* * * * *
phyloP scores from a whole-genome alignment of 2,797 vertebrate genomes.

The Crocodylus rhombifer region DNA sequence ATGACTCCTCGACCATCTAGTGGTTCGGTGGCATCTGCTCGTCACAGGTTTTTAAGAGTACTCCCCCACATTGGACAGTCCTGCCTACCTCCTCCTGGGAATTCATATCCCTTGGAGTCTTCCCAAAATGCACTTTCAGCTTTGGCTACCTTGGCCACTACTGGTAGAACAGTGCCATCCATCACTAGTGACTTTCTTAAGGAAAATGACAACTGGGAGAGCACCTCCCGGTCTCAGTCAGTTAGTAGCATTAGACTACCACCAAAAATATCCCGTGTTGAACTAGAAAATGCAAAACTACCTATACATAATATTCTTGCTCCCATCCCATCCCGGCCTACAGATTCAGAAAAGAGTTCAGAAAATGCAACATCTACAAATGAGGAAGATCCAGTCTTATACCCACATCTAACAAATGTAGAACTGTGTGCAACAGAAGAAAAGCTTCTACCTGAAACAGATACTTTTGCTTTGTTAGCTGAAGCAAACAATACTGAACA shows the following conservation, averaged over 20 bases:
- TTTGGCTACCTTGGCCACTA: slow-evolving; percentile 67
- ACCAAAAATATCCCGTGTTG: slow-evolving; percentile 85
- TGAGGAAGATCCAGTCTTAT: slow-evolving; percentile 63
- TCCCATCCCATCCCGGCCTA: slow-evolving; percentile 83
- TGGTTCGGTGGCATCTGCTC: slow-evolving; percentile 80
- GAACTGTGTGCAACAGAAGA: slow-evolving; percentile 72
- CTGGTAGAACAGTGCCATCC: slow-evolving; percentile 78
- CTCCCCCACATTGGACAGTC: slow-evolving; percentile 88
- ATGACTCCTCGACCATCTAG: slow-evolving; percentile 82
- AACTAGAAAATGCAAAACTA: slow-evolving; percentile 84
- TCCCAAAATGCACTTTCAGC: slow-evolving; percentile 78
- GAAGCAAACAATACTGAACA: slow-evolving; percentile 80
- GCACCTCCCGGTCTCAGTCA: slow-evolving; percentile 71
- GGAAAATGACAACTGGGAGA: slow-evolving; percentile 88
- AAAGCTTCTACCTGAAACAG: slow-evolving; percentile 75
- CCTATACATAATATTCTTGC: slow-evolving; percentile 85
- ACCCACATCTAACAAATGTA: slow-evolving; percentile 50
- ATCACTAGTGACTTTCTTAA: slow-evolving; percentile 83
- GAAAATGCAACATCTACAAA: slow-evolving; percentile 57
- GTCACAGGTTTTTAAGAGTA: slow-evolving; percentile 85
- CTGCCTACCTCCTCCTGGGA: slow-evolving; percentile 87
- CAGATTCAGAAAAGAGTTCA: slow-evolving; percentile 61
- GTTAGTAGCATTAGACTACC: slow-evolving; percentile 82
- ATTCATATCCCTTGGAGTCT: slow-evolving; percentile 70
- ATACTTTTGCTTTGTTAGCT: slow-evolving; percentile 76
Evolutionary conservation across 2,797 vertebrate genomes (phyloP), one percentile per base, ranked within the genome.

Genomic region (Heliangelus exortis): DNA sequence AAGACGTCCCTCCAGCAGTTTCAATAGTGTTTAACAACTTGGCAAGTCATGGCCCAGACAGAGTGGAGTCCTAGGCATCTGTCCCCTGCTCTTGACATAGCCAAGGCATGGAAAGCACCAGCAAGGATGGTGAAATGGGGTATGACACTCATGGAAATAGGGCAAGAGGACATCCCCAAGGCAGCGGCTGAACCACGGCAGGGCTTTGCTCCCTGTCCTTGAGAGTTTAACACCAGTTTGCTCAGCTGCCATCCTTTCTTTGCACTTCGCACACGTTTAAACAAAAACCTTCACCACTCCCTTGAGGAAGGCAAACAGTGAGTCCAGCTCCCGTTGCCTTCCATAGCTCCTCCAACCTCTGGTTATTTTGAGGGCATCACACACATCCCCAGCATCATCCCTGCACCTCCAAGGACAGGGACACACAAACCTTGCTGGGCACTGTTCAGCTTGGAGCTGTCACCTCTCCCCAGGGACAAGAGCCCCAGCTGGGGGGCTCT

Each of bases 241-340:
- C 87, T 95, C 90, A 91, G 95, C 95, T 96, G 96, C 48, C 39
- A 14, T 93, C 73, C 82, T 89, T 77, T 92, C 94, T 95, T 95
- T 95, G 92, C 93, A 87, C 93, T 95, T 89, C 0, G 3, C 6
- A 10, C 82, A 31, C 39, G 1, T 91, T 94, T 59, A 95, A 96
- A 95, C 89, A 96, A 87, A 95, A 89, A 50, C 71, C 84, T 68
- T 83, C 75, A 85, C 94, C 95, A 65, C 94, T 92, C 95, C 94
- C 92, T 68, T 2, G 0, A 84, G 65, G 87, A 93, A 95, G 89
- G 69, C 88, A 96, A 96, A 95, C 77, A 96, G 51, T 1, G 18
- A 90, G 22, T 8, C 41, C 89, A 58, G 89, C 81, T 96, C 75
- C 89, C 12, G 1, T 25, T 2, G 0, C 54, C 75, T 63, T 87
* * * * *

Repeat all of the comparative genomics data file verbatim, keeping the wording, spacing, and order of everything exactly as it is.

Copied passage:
phyloP scores from a whole-genome alignment of 2,797 vertebrate genomes.

The Crocodylus rhombifer region DNA sequence ATGACTCCTCGACCATCTAGTGGTTCGGTGGCATCTGCTCGTCACAGGTTTTTAAGAGTACTCCCCCACATTGGACAGTCCTGCCTACCTCCTCCTGGGAATTCATATCCCTTGGAGTCTTCCCAAAATGCACTTTCAGCTTTGGCTACCTTGGCCACTACTGGTAGAACAGTGCCATCCATCACTAGTGACTTTCTTAAGGAAAATGACAACTGGGAGAGCACCTCCCGGTCTCAGTCAGTTAGTAGCATTAGACTACCACCAAAAATATCCCGTGTTGAACTAGAAAATGCAAAACTACCTATACATAATATTCTTGCTCCCATCCCATCCCGGCCTACAGATTCAGAAAAGAGTTCAGAAAATGCAACATCTACAAATGAGGAAGATCCAGTCTTATACCCACATCTAACAAATGTAGAACTGTGTGCAACAGAAGAAAAGCTTCTACCTGAAACAGATACTTTTGCTTTGTTAGCTGAAGCAAACAATACTGAACA shows the following conservation, averaged over 20 bases:
- TTTGGCTACCTTGGCCACTA: slow-evolving; percentile 67
- ACCAAAAATATCCCGTGTTG: slow-evolving; percentile 85
- TGAGGAAGATCCAGTCTTAT: slow-evolving; percentile 63
- TCCCATCCCATCCCGGCCTA: slow-evolving; percentile 83
- TGGTTCGGTGGCATCTGCTC: slow-evolving; percentile 80
- GAACTGTGTGCAACAGAAGA: slow-evolving; percentile 72
- CTGGTAGAACAGTGCCATCC: slow-evolving; percentile 78
- CTCCCCCACATTGGACAGTC: slow-evolving; percentile 88
- ATGACTCCTCGACCATCTAG: slow-evolving; percentile 82
- AACTAGAAAATGCAAAACTA: slow-evolving; percentile 84
- TCCCAAAATGCACTTTCAGC: slow-evolving; percentile 78
- GAAGCAAACAATACTGAACA: slow-evolving; percentile 80
- GCACCTCCCGGTCTCAGTCA: slow-evolving; percentile 71
- GGAAAATGACAACTGGGAGA: slow-evolving; percentile 88
- AAAGCTTCTACCTGAAACAG: slow-evolving; percentile 75
- CCTATACATAATATTCTTGC: slow-evolving; percentile 85
- ACCCACATCTAACAAATGTA: slow-evolving; percentile 50
- ATCACTAGTGACTTTCTTAA: slow-evolving; percentile 83
- GAAAATGCAACATCTACAAA: slow-evolving; percentile 57
- GTCACAGGTTTTTAAGAGTA: slow-evolving; percentile 85
- CTGCCTACCTCCTCCTGGGA: slow-evolving; percentile 87
- CAGATTCAGAAAAGAGTTCA: slow-evolving; percentile 61
- GTTAGTAGCATTAGACTACC: slow-evolving; percentile 82
- ATTCATATCCCTTGGAGTCT: slow-evolving; percentile 70
- ATACTTTTGCTTTGTTAGCT: slow-evolving; percentile 76
Evolutionary conservation across 2,797 vertebrate genomes (phyloP), one percentile per base, ranked within the genome.

Genomic region (Heliangelus exortis): DNA sequence AAGACGTCCCTCCAGCAGTTTCAATAGTGTTTAACAACTTGGCAAGTCATGGCCCAGACAGAGTGGAGTCCTAGGCATCTGTCCCCTGCTCTTGACATAGCCAAGGCATGGAAAGCACCAGCAAGGATGGTGAAATGGGGTATGACACTCATGGAAATAGGGCAAGAGGACATCCCCAAGGCAGCGGCTGAACCACGGCAGGGCTTTGCTCCCTGTCCTTGAGAGTTTAACACCAGTTTGCTCAGCTGCCATCCTTTCTTTGCACTTCGCACACGTTTAAACAAAAACCTTCACCACTCCCTTGAGGAAGGCAAACAGTGAGTCCAGCTCCCGTTGCCTTCCATAGCTCCTCCAACCTCTGGTTATTTTGAGGGCATCACACACATCCCCAGCATCATCCCTGCACCTCCAAGGACAGGGACACACAAACCTTGCTGGGCACTGTTCAGCTTGGAGCTGTCACCTCTCCCCAGGGACAAGAGCCCCAGCTGGGGGGCTCT

Each of bases 241-340:
- C 87, T 95, C 90, A 91, G 95, C 95, T 96, G 96, C 48, C 39
- A 14, T 93, C 73, C 82, T 89, T 77, T 92, C 94, T 95, T 95
- T 95, G 92, C 93, A 87, C 93, T 95, T 89, C 0, G 3, C 6
- A 10, C 82, A 31, C 39, G 1, T 91, T 94, T 59, A 95, A 96
- A 95, C 89, A 96, A 87, A 95, A 89, A 50, C 71, C 84, T 68
- T 83, C 75, A 85, C 94, C 95, A 65, C 94, T 92, C 95, C 94
- C 92, T 68, T 2, G 0, A 84, G 65, G 87, A 93, A 95, G 89
- G 69, C 88, A 96, A 96, A 95, C 77, A 96, G 51, T 1, G 18
- A 90, G 22, T 8, C 41, C 89, A 58, G 89, C 81, T 96, C 75
- C 89, C 12, G 1, T 25, T 2, G 0, C 54, C 75, T 63, T 87